War of the Rebellion: Serial 047 Page 0309 Chapter XL. CORRESPONDENCE, ETC.-CONFEDERATE.

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The garrison at Fort Johnson will be employed in the construction of traverses and bomb-proofs needed at the batteries in that vicinity, and also of covered ways connecting them; the work, however, to be done under the general directions of the engineer department.

Finally, the commanding general directs that special attention shall be given to the condition of all barges, boats, and crews collected for the purpose of removing the troops from Morris Island, should the contingency arise, and he wishes a suitable officer to be specially charged with the duty of keeping the water transportation in a proper state of efficiency.

Respectfully, your obedient servant,

THOMAS JORDAN,

Chief of Staff.

HDQRS. DEPT. SOUTH CAROLINA, GEORGIA, AND FLORIDA,

Charleston, S. C., August 27, 1863.

Brigadier General R. S. RIPLEY,

Commanding First Military District:

GENERAL: The commanding general instructs me to direct the reduction of the garrison of Fort Sumter to a force of one company of artillery and two full companies of infantry; that is, the command not to exceed 300 or fall 200 men.

Of course you will select the companies, which must be of the best in your command, of both arms; but it has been suggested that Captain Harleston's company, of the First Regiment of Artillery, would be suitable. The infantry should be carefully selected, and might be relieved once a week.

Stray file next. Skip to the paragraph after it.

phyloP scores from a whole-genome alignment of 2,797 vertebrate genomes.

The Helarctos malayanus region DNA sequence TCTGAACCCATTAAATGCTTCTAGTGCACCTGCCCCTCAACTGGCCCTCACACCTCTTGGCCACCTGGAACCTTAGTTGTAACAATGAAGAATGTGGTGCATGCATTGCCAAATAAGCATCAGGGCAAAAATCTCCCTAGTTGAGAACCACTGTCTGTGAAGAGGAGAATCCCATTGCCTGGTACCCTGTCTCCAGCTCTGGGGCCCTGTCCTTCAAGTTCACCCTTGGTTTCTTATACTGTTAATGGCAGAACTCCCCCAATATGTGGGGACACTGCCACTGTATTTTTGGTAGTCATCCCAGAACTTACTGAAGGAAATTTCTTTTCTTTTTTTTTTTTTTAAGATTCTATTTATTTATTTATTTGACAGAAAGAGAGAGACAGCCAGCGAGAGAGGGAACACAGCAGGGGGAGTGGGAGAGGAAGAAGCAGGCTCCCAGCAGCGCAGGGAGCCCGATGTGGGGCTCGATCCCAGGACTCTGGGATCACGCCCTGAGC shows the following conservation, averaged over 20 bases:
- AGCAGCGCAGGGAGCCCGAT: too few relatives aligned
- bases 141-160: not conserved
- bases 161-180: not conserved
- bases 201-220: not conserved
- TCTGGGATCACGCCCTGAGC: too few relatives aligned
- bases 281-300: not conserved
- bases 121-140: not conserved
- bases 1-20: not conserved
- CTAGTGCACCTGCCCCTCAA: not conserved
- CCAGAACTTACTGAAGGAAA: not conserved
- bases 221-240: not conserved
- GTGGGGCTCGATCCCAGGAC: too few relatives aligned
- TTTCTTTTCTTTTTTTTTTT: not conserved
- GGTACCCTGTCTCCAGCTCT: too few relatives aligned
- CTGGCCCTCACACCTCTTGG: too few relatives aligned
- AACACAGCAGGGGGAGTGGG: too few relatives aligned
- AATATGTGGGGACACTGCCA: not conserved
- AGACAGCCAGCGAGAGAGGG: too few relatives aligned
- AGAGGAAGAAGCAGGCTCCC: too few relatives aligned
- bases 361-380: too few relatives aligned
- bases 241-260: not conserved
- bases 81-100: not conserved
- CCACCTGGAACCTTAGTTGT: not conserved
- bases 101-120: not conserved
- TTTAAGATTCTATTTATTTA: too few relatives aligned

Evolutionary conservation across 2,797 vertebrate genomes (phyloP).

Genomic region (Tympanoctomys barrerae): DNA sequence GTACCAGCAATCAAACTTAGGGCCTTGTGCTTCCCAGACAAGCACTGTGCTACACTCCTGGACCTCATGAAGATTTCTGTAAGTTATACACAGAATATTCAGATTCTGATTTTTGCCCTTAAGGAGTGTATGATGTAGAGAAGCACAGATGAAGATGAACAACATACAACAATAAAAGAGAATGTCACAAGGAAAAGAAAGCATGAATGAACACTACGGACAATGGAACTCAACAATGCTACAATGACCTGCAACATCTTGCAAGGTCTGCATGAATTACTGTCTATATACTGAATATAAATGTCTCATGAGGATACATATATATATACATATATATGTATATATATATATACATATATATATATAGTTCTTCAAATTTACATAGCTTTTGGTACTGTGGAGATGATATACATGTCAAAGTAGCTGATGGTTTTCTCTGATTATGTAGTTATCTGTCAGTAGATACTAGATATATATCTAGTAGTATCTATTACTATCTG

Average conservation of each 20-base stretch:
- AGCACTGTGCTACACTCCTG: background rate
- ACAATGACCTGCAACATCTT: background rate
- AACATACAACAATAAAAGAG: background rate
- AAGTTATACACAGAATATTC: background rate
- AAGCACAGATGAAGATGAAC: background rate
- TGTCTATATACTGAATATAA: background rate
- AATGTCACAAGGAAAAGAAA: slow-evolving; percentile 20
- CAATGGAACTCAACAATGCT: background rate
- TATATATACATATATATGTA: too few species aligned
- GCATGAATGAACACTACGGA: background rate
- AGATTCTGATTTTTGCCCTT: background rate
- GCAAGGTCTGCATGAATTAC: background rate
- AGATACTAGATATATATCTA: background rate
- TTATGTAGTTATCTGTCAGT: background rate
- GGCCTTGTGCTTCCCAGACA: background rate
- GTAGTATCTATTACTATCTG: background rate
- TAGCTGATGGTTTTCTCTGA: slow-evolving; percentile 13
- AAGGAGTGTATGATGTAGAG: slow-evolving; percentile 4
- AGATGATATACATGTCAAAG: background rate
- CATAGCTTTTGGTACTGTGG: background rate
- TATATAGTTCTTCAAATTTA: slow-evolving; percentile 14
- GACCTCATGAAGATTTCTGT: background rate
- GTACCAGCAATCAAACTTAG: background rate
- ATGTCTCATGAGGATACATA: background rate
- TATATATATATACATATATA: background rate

As the garrison will thus be so much reduced, it may be that Colonel Rhett will prefer to remove the headquarters of his regiment, in which event he will be assigned to the important command of Fort Johnson and adjacent batteries. He has the option to do this, or retain the command of Fort Sumter. In the former event, Major Stephen Elliott, jr., will be assigned to the command of Fort Sumter.

The commanding general has witnessed, with genuine pride and gratification, the defense made of Fort Sumter, by Colonel Rhett, his officers, and the men of the First Regiment of South Carolina Regular Artillery, noble fruits of the discipline, the application to their duty, and the soldierly bearing of the officers and men, and of the organization of the regiment.

In the annals of war no stouter defense was ever made, and no work ever before encountered as formidable a bombardment as that under which Fort Sumter has been successfully held.

Respectfully, your obedient servant,

THOMAS JORDAN,

Chief of Staff.

HDQRS. DEPT. SOUTH CAROLINA, GEORGIA, AND FLORIDA,

Charleston, S. C., August 27, 1863.

Brigadier General R. S. RIPLEY,

Commanding First Military District:

GENERAL: Some five regiments of Evans's brigade have been ordered up, to take position at present in Christ Church, where